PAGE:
The Wests Tigers chairman has requested the referee recordings in the final moments after their controversial loss to the Cowboys on the weekend.
The Tigers on Monday lodged a formal complaint to the NRL after a contentious captain's challenge decision saw them lose 27-26 to the Cowboys, after the full-time siren in Townsville.
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Down by one point with a second to go, the Cowboys were awarded a game-defining penalty after the bunker declared that Kyle Feldt was obstructed while trying to regather a short kick off from the restart.
No penalty was blown on-field but Cowboys captain Chad Townsend made his case to referee Chris Butler before the challenge was allowed.
However, the NRL has claimed the Cowboys were able to challenge the referee's 'soft whistle' to end the game and argue a foul was committed on the last play.
In a bizarre move, NRL head of football Graham Annesley admitted officials got the bunker decision wrong and the Cowboys shouldn't have been awarded the match-winning penalty.
Annesley did go on to say the captain's challenge was viable because the referee had only blown the 'soft whistle'.
The incident has caused mass confusion with legendary commentator Warren Smith slamming the 'soft whistle' incident.
I’ve been watching, playing or calling rugby league for 50 years, and I’ve never heard of the term ‘short whistle’.
The whistle gets blown for all manner of reasons, but a short whistle???
There’s been some great smothers in the past - this is up there with the best of them.
— Warren Smith (@WarrenSmithFOX) July 24, 2022
And since the NRL's ruling, Wests Tigers chairman Lee Hagipantelis has asked for the recordings from the referees in the final moments of the game.
Claiming the Tigers don't want to take legal action, Hagipantelis said the club wants clarity on the ruling before deciding their next step.
“I’d like to avoid that [legal action] if at all possible,” Hagipantelis said on Fox Sports NRL 360.
“I sent a letter to Graham Annesley today asking him to produce the recordings of the audio and the transcript. We need to understand what was said between the referee, bunker and players and when it was said.
“When that information is available to us, we will be much better appraised as to what action is available to us. I would hope that if there was evidence available to establish a breach of the rules such as to warrant an overturning of the decision, we would be able to address that directly with the NRL and avoid litigation."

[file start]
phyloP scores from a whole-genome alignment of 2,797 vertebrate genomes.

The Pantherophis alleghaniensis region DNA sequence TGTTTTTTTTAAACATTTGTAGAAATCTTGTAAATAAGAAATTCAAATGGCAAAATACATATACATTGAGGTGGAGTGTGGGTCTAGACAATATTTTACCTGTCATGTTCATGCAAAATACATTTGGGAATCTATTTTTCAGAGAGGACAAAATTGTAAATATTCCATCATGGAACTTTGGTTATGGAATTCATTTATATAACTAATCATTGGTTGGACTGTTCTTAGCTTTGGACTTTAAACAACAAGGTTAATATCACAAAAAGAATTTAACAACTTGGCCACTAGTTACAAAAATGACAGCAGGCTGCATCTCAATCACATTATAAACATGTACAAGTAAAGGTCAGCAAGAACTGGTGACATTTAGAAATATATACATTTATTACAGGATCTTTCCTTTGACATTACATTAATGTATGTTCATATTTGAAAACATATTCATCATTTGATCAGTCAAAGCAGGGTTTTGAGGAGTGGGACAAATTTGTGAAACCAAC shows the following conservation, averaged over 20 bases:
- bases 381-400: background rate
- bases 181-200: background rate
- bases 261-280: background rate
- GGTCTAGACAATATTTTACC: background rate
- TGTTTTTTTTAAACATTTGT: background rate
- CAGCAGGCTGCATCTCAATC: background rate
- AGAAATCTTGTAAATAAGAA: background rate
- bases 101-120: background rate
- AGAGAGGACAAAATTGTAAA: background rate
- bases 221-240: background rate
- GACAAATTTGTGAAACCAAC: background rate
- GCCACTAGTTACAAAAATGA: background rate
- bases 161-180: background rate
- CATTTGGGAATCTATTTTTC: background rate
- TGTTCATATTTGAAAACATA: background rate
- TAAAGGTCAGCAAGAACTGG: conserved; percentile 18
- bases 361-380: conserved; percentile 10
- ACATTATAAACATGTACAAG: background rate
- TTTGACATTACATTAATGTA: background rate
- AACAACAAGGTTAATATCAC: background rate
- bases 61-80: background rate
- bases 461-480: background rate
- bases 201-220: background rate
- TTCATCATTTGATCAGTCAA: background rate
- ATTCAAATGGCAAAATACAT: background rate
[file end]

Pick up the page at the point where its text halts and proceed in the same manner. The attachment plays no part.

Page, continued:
Hagipantelis agreed with commentator Smith that the notion of a 'soft whistle' was new to him and that it was an 'unsatisfactory' outcome.
While it appears a stretch, the Tigers chairman is still aiming to have the Tigers' two points reinstalled after the controversial ending.
NRL says captains' challenge 'was allowable'
Despite NRL fans and commentators insisting the Cowboys should never have been allowed to challenge after the final whistle anyway, Annesley stressed that officials did get that decision right.
Annesley says a captain's challenge "was allowable" because the referee had only blown the 'soft whistle' to signal a stoppage and not the full whistle to officially end to the game.
"You won't find anything in black and white in regards to what happened yesterday," Annesley added.
"In our view it (captain's challenge) was allowable in those circumstances.
"The rules around a captain's challenge talk about you can challenge any decision for the referee to stop the game."
The feedback will do little to please the Tigers, who are still weighing up whether to launch legal action to try and overturn the result.
"We believe the officials got it wrong, plain and simple," CEO Justin Pascoe said in a statement.
"That decision has cost us victory and we want answers.
"I'm not here to bash officials, I know they are doing their best, but the bunker is there to avoid 'howlers'.
"We would like an explanation from the NRL, and our members and fans deserve that."
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